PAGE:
> >  Read the sections applying to "reverse" proxies.  Ignore "forward"
> >  proxying because that process is not transparent -- the client
> >  computer must be configured to use a forward proxy.
> >
> >  I once had difficulty with ProxyPass and switched to using Rewrites so
> >  I would handle this with something like:
> >         RewriteEngine On
> >         RewriteRule ^/amazon/(.*)$ http://www.amazon.com/$1 [P]
> >         ProxyPassReverseCookieDomain amazon.com example.com
> >         ProxyPassReverse /amazon/       http://www.amazon.com/
> >  This should handle Cookies and handle removing/adding "/amazon" in the
> > path.
> >
> >  We have not discussed changing links in pages from amazon.com to use
> >  example.com.  This simple often-needed functionality has been ignored
> >  by the Apache httpd project.  (This functionality was included in a
> >  servlet I wrote in 1999.) Research "mod_proxy_html".
> >
> >  unquote
> >
> >  Now, I believe that there is still a third type of proxy, as follows :
> >
> >  When I configure my browser to use "ourproxy.ourdomain.com:8000" as the
> > HTTP proxy for my browser, it means that independently of whatever NAT
> may
> > be effected by an internal router that connects my internal network to
> the
> > internet, something else is going on :
> >  Whenever I type in my browser a URL like "http://www.amazon.com", my
> > browser will not resolve "www.amazon.com" and send it a request like :
> >  GET / HTTP/1.1
> >  Host: www.amazon.com
> >
> >  Instead, my browser will send a request to "ourproxy.ourdomain.com:8000
> ",
> > as follows :
> >  GET http://www.amazon.com HTTP/1.1
> >  Host: www.amazon.com
> >  ...
> >
> >  The server at "ourproxy.ourdomain.com:8000" will then look up in his
> page
> > cache, to see if it already has this page from a previous access. Then it
> > will either return this cached page, or retrieve the page anew from
> > "www.amazon.com", cache it (maybe) and deliver the newly-fecthed page.
> (I am
> > skipping a lot of details about freshness, no-cache etc..)
> >
> >  The main (original) question was however : what happens in this case to
> > cookies possibly set by "www.amazon.com" ?
> >
> >  I personally imagine that such a proxy server (which I guess is the
> > "forward" kind) caches only page contents, not the HTTP headers returned
> > with each page, or am I wrong ?
> >
> >  And in any case, if a page was returned from "www.amazon.com" along
> with a
> > "Set-Cookie" HTTP header, it should not be cache-able by the proxy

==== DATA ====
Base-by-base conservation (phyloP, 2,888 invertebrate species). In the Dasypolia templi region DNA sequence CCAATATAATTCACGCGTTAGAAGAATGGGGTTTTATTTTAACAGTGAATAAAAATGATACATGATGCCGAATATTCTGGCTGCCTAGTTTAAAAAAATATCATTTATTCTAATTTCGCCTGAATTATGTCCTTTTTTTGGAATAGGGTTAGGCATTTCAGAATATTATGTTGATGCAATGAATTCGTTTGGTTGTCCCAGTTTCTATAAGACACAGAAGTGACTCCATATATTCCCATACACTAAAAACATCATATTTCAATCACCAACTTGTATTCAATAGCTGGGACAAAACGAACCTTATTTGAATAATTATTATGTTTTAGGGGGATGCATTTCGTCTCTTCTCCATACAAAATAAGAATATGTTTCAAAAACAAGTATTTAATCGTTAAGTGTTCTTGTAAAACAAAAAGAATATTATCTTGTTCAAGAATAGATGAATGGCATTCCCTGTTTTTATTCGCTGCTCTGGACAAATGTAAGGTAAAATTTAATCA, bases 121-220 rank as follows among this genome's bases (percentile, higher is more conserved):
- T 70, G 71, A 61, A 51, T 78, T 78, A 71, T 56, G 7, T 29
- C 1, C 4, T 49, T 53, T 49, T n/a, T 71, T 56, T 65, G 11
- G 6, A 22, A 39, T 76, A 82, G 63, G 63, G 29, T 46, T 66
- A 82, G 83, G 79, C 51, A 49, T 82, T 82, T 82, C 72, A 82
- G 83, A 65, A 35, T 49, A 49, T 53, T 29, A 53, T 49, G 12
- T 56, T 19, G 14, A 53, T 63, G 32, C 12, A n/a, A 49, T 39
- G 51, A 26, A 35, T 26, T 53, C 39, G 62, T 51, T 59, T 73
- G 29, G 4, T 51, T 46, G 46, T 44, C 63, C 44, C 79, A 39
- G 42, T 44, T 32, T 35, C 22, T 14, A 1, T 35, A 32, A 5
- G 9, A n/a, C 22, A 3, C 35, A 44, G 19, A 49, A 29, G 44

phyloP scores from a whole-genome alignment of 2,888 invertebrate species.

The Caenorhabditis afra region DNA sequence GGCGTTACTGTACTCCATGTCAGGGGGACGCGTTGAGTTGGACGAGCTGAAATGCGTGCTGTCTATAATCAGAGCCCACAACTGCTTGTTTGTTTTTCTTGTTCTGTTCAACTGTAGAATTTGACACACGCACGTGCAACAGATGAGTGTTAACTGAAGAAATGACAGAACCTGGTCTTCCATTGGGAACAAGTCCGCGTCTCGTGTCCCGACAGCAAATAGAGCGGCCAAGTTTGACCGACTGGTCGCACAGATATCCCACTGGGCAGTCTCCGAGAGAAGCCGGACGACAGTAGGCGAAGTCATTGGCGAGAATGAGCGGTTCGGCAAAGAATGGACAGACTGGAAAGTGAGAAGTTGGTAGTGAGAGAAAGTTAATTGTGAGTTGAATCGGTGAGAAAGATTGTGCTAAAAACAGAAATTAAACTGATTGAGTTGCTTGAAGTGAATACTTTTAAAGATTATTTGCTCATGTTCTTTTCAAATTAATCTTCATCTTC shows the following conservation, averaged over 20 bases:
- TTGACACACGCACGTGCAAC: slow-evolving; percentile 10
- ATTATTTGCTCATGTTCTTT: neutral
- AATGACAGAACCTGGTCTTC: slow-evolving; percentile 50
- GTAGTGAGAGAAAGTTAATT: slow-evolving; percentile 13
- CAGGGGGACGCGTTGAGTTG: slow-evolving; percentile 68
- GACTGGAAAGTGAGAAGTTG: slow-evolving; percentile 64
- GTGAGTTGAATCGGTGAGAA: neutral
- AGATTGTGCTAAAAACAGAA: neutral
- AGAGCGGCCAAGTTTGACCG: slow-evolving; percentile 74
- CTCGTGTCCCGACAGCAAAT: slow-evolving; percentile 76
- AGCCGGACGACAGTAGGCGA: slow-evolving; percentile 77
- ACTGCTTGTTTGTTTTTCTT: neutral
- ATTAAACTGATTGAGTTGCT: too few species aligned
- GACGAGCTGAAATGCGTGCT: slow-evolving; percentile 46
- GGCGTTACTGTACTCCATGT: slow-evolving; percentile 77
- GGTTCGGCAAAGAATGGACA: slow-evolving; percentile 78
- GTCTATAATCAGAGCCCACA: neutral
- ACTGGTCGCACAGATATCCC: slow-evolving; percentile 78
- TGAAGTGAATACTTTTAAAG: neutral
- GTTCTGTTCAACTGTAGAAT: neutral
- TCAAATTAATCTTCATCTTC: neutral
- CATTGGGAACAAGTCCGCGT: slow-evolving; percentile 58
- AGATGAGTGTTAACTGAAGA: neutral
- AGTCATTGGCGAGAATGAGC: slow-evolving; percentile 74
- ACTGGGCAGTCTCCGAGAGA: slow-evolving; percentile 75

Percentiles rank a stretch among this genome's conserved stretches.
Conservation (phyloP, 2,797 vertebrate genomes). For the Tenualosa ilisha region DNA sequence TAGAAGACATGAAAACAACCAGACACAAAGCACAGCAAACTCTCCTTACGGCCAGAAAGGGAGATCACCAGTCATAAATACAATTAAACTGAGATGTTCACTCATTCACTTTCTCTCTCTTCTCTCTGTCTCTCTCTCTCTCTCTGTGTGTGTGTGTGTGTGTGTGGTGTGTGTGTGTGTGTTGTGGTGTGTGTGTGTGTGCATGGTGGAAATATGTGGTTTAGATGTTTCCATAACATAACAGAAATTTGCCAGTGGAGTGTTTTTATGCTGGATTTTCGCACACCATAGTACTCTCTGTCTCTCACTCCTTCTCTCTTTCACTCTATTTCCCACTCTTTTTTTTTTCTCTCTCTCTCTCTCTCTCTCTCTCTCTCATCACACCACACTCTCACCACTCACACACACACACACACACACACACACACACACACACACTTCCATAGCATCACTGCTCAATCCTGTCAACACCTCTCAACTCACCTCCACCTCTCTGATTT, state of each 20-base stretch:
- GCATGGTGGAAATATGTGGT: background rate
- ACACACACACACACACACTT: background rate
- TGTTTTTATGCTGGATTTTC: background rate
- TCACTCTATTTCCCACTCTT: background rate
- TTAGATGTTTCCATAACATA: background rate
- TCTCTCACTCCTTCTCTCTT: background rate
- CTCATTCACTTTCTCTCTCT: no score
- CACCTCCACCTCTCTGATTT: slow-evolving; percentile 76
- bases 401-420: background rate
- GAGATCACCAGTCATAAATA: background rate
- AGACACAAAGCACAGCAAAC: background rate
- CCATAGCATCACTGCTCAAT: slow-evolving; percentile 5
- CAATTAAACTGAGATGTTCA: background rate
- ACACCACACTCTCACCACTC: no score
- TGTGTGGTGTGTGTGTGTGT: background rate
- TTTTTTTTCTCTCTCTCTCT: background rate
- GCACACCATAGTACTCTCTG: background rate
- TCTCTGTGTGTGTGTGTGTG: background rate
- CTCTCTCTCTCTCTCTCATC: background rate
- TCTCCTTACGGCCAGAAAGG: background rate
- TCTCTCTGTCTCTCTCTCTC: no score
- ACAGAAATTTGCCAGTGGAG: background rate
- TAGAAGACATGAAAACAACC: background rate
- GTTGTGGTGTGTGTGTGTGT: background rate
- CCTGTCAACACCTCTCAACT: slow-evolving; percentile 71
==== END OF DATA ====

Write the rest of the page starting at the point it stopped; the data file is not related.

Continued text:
> server,
> > or am I wrong again ?
> >
> >  And, if such a proxy retrieves a new page from an external server, and
> the
> > page comes back with a "Set-Cookie" header, this cookie header is then
> > passed unchanged to the original browser requester, isn't it ?
> >
> >  And the requesting browser should accept this cookie as originating from
> > "www.amazon.com", even if technically this answer comes back from the
> proxy
> > server, no ?
> >  André
>
> Yes, the third type of proxy exists and was mentioned in my quote in
> your post.  Quoting myself,
>    "Ignore "forward" proxying because that process is not transparent
> -- the client computer must be configured to use a forward proxy."
>
> I should mention that a forward proxy is considered extremely
> dangerous. Anybody using the forward proxy is hiding their identity
> from the destination websites.  An "anonymizer" (or "anonymous proxy")
> is very useful when maliciously attacking Internet servers.  Every
> page in Apache httpd's documentation about configuring a forward proxy
> includes the warning:
> "Do not enable proxying with ProxyRequests until you have secured your
> server. Open proxy servers are dangerous both to your network and to
> the Internet at large."
>
> A forward proxy can be configured to cache information including
> webpages and Cookies.  Assume someone is storing and reading your
> information if you do not control the proxy server.
>
> Cookie rewriting is not an issue.  The browser and forward proxy
> server work together to handle everything.  I have not tested whether
> the browser stores the Cookies as from the proxy or the originating
> server (as I am unwilling to enable forward proxying on a production
> server and do not currently have a test environment with multiple
> networks), but it works.
>
> Assume Cookies are in the cache because you have no guarantee that
> anything is safe unless you control the proxy.  The owner of the
> anonymizer can easily highjack your session.  Congratulations on
> becoming Amazon's best customer with that multi-million dollar
> purchase.
>
> I am uncertain that forward proxies have any legitimate use today.
> Network routing with NAT handles internal networks.  Reverse proxy
> servers handle multiple backend applications appearing as one
> front-end server.  Anonymizers protect identities from target servers
> while increasing the risk your identity being stolen.  I am interested
> in learning when using a forward proxy is the best solution for a
> legal activity.
>
> solprovider
>